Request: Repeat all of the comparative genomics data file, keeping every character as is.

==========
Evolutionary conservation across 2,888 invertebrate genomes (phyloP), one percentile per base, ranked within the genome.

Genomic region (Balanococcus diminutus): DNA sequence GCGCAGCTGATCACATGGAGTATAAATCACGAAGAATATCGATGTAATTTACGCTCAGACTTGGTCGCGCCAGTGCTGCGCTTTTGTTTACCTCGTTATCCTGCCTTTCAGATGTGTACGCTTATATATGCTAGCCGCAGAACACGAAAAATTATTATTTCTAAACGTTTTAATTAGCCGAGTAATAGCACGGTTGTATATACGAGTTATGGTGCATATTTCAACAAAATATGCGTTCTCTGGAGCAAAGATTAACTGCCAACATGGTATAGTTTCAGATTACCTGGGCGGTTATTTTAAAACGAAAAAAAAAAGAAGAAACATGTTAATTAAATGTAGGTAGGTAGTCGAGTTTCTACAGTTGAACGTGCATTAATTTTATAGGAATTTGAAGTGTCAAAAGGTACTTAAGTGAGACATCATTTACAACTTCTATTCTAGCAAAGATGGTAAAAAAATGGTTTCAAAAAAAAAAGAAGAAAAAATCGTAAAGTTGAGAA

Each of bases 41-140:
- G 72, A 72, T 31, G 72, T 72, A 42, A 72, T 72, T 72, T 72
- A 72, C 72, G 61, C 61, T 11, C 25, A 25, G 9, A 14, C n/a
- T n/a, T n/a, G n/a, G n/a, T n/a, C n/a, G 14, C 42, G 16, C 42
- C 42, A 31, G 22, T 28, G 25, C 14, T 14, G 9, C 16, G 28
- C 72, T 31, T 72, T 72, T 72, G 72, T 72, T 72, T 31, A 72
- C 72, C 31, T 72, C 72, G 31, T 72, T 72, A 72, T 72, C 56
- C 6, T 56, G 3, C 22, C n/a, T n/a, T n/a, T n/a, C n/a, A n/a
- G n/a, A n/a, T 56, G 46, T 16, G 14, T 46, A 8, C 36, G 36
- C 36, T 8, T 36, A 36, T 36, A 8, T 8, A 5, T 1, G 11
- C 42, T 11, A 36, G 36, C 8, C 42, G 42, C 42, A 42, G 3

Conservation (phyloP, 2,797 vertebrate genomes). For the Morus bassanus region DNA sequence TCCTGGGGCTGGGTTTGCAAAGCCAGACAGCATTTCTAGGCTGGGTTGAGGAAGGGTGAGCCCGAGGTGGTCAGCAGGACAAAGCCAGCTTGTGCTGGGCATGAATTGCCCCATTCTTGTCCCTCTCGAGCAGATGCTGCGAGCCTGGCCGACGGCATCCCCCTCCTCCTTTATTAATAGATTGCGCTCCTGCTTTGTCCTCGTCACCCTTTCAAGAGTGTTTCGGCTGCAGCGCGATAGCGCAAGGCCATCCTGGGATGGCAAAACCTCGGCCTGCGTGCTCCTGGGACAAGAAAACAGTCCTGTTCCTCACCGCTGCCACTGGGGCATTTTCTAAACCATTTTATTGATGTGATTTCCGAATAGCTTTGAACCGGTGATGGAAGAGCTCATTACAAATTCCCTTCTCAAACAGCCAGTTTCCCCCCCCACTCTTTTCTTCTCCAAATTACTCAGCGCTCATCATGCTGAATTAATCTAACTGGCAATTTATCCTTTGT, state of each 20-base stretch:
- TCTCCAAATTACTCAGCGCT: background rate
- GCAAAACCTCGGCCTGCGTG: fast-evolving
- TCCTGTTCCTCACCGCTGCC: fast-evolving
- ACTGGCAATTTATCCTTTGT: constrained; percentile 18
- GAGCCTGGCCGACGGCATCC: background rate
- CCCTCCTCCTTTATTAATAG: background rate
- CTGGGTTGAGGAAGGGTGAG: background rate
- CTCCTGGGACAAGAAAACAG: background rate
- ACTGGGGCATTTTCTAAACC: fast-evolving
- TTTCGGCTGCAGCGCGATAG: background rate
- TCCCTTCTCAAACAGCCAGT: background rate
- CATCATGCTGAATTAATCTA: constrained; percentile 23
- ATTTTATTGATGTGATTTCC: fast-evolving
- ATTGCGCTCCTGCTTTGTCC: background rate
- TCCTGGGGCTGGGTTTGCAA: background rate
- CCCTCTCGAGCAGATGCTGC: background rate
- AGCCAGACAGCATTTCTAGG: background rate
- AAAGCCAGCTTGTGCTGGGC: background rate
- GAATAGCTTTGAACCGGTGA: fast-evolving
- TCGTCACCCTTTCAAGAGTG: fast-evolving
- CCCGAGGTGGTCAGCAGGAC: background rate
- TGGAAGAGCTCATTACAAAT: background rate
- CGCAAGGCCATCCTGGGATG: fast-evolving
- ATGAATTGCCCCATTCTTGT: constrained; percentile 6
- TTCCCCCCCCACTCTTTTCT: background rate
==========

Evolutionary conservation across 2,888 invertebrate genomes (phyloP), one percentile per base, ranked within the genome.

Genomic region (Balanococcus diminutus): DNA sequence GCGCAGCTGATCACATGGAGTATAAATCACGAAGAATATCGATGTAATTTACGCTCAGACTTGGTCGCGCCAGTGCTGCGCTTTTGTTTACCTCGTTATCCTGCCTTTCAGATGTGTACGCTTATATATGCTAGCCGCAGAACACGAAAAATTATTATTTCTAAACGTTTTAATTAGCCGAGTAATAGCACGGTTGTATATACGAGTTATGGTGCATATTTCAACAAAATATGCGTTCTCTGGAGCAAAGATTAACTGCCAACATGGTATAGTTTCAGATTACCTGGGCGGTTATTTTAAAACGAAAAAAAAAAGAAGAAACATGTTAATTAAATGTAGGTAGGTAGTCGAGTTTCTACAGTTGAACGTGCATTAATTTTATAGGAATTTGAAGTGTCAAAAGGTACTTAAGTGAGACATCATTTACAACTTCTATTCTAGCAAAGATGGTAAAAAAATGGTTTCAAAAAAAAAAGAAGAAAAAATCGTAAAGTTGAGAA

Each of bases 41-140:
- G 72, A 72, T 31, G 72, T 72, A 42, A 72, T 72, T 72, T 72
- A 72, C 72, G 61, C 61, T 11, C 25, A 25, G 9, A 14, C n/a
- T n/a, T n/a, G n/a, G n/a, T n/a, C n/a, G 14, C 42, G 16, C 42
- C 42, A 31, G 22, T 28, G 25, C 14, T 14, G 9, C 16, G 28
- C 72, T 31, T 72, T 72, T 72, G 72, T 72, T 72, T 31, A 72
- C 72, C 31, T 72, C 72, G 31, T 72, T 72, A 72, T 72, C 56
- C 6, T 56, G 3, C 22, C n/a, T n/a, T n/a, T n/a, C n/a, A n/a
- G n/a, A n/a, T 56, G 46, T 16, G 14, T 46, A 8, C 36, G 36
- C 36, T 8, T 36, A 36, T 36, A 8, T 8, A 5, T 1, G 11
- C 42, T 11, A 36, G 36, C 8, C 42, G 42, C 42, A 42, G 3

Conservation (phyloP, 2,797 vertebrate genomes). For the Morus bassanus region DNA sequence TCCTGGGGCTGGGTTTGCAAAGCCAGACAGCATTTCTAGGCTGGGTTGAGGAAGGGTGAGCCCGAGGTGGTCAGCAGGACAAAGCCAGCTTGTGCTGGGCATGAATTGCCCCATTCTTGTCCCTCTCGAGCAGATGCTGCGAGCCTGGCCGACGGCATCCCCCTCCTCCTTTATTAATAGATTGCGCTCCTGCTTTGTCCTCGTCACCCTTTCAAGAGTGTTTCGGCTGCAGCGCGATAGCGCAAGGCCATCCTGGGATGGCAAAACCTCGGCCTGCGTGCTCCTGGGACAAGAAAACAGTCCTGTTCCTCACCGCTGCCACTGGGGCATTTTCTAAACCATTTTATTGATGTGATTTCCGAATAGCTTTGAACCGGTGATGGAAGAGCTCATTACAAATTCCCTTCTCAAACAGCCAGTTTCCCCCCCCACTCTTTTCTTCTCCAAATTACTCAGCGCTCATCATGCTGAATTAATCTAACTGGCAATTTATCCTTTGT, state of each 20-base stretch:
- TCTCCAAATTACTCAGCGCT: background rate
- GCAAAACCTCGGCCTGCGTG: fast-evolving
- TCCTGTTCCTCACCGCTGCC: fast-evolving
- ACTGGCAATTTATCCTTTGT: constrained; percentile 18
- GAGCCTGGCCGACGGCATCC: background rate
- CCCTCCTCCTTTATTAATAG: background rate
- CTGGGTTGAGGAAGGGTGAG: background rate
- CTCCTGGGACAAGAAAACAG: background rate
- ACTGGGGCATTTTCTAAACC: fast-evolving
- TTTCGGCTGCAGCGCGATAG: background rate
- TCCCTTCTCAAACAGCCAGT: background rate
- CATCATGCTGAATTAATCTA: constrained; percentile 23
- ATTTTATTGATGTGATTTCC: fast-evolving
- ATTGCGCTCCTGCTTTGTCC: background rate
- TCCTGGGGCTGGGTTTGCAA: background rate
- CCCTCTCGAGCAGATGCTGC: background rate
- AGCCAGACAGCATTTCTAGG: background rate
- AAAGCCAGCTTGTGCTGGGC: background rate
- GAATAGCTTTGAACCGGTGA: fast-evolving
- TCGTCACCCTTTCAAGAGTG: fast-evolving
- CCCGAGGTGGTCAGCAGGAC: background rate
- TGGAAGAGCTCATTACAAAT: background rate
- CGCAAGGCCATCCTGGGATG: fast-evolving
- ATGAATTGCCCCATTCTTGT: constrained; percentile 6
- TTCCCCCCCCACTCTTTTCT: background rate